What happened to the power of dividends to protect stocks from falling too precipitously? How can the stock of Macy's (M) yield 9% even as the company is profitable and has an improved balance sheet? How is it possible that BP (BP) can yield 6% even as the company can increase the dividend and has a much better balance sheet than before? Let's throw in Schlumberger (SLB) , the pride of the oil patch, a company I have known for almost 40 years when I thought about getting a job there until I realized that I simply wasn't smart enough to get the job. How can that best in class company yield 6%?
And because as Action Alerts PLUS club members know my self-excoriation knows few bounds, what is the stock of Kohl's (KSS) doing yielding 5.2% even as it has a tie-up with Amazon (AMZN) to return goods and it offers some real bargains on national brands? The answer? None of these companies is perceived to have any growth whatsoever and some, like Schlumberger, are expected to miss numbers. I don't think it is a stretch that Kohl's will either. It did it before Michelle Gass seemed to indicate things were doing well. It could certainly do it again.
Contrast those with companies like American Electric Power (AEP) or Con Ed (ED) . Sure the growth is not rampant, but it isn't episodic, its consistent. Why not buy a Dominion (D) with a 4.5% yield. It's going to grow and grow just fine, now that the SCANA deal's closed. Nothing like a merger among utilities to give you multiyear growth.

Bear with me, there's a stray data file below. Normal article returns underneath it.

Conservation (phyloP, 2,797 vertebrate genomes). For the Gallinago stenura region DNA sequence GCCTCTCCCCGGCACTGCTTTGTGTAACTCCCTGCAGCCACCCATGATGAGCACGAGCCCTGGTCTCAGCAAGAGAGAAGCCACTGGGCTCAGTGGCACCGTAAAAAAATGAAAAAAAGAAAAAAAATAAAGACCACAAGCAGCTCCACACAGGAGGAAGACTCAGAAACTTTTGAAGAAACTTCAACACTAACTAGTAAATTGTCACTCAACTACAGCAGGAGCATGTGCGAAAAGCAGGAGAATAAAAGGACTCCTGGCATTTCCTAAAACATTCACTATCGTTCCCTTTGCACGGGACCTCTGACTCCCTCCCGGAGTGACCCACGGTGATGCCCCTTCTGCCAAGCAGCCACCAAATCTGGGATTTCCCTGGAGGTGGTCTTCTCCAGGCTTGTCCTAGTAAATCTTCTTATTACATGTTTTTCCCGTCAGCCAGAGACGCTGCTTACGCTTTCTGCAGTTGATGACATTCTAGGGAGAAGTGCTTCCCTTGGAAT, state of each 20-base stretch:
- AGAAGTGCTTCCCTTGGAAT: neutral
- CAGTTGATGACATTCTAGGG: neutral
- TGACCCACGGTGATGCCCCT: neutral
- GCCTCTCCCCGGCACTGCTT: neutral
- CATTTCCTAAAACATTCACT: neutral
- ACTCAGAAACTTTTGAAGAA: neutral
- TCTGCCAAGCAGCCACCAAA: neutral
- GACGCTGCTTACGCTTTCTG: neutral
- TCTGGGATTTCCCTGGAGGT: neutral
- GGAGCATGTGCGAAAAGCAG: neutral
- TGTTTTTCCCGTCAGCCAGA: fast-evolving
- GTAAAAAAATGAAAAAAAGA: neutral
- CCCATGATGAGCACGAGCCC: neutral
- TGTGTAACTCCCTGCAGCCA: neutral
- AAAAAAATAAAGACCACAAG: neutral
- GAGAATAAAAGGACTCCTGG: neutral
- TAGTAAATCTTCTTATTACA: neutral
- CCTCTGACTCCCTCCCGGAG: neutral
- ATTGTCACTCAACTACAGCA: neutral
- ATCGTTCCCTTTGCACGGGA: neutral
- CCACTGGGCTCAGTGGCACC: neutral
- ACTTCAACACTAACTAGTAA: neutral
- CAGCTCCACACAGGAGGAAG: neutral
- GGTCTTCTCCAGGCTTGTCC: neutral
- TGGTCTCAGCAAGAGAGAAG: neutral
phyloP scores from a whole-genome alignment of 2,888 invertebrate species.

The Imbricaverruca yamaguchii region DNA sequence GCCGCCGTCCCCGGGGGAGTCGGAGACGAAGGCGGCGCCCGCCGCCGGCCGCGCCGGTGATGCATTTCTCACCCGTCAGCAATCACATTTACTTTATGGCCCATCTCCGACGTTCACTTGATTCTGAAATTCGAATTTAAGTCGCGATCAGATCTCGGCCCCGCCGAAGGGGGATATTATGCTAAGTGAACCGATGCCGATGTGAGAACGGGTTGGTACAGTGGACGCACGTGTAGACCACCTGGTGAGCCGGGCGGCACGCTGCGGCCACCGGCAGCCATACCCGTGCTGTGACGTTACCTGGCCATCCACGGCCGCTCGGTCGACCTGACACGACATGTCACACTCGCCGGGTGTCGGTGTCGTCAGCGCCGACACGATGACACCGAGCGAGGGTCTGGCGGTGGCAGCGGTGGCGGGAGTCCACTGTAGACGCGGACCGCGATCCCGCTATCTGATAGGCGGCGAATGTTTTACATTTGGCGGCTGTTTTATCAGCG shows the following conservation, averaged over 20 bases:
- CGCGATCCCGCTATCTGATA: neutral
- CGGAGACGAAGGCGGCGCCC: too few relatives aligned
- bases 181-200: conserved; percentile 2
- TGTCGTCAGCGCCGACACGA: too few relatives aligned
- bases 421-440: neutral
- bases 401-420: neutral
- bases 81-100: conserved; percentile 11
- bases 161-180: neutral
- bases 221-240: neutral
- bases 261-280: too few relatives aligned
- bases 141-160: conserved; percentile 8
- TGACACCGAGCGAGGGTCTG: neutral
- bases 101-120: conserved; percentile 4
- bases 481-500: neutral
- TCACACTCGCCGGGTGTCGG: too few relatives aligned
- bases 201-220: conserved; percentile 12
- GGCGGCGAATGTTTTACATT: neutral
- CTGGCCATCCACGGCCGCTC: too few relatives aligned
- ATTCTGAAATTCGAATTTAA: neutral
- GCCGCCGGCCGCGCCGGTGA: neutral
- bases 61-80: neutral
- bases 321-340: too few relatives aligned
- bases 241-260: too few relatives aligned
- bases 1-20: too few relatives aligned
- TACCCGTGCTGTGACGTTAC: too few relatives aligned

But woe be the master limited partnerships in oil and gas. Some of these yield 7, 8, 9, 10, even 11 or 12 percent and it's offered no protection because there is no growth.
My favorite right now is AbbVie (ABBV) which is merging with Allergan (AGN) to form a company that is far less beholden to their master drug, Humira, which has dominated the company's earnings stream for ages and is already losing exclusivity in Europe to biosimilars and only has a couple of years before its patents expire here. The drug, used for Crohn's disease, psoriasis and rheumatoid arthritis, should do $21 billion next year.
But, again, because its growth is supposed to run out then, nobody cared about its 6%-7% yield. Then the company decided to buy Allergan in a cash and stock deal worth $63 billion. As the deal draws closer to conclusion investors are recognizing that AbbVie will now have some growth, whether it be from botox or from its eye care franchise or from its new pill for acute sufferers of migraine. As the spokesman for the American Migraine Foundation I can tell you that this pill will be a blockbuster. Those of us who suffer from terrible migraines know there is nothing that you can just pop into your mouth to quell the pain. I expect to get a vicious migraine tomorrow if it rains as much as the weather people say. The pill is on the verge of being approved and should boost next year's earnings.
In a moment where the market's slaughtering high growth stocks, buying stocks with decent dividends AND growth is a winning formula. I think it's going to stay that way and AbbVie is the best way to capitalize on the moment and on the future.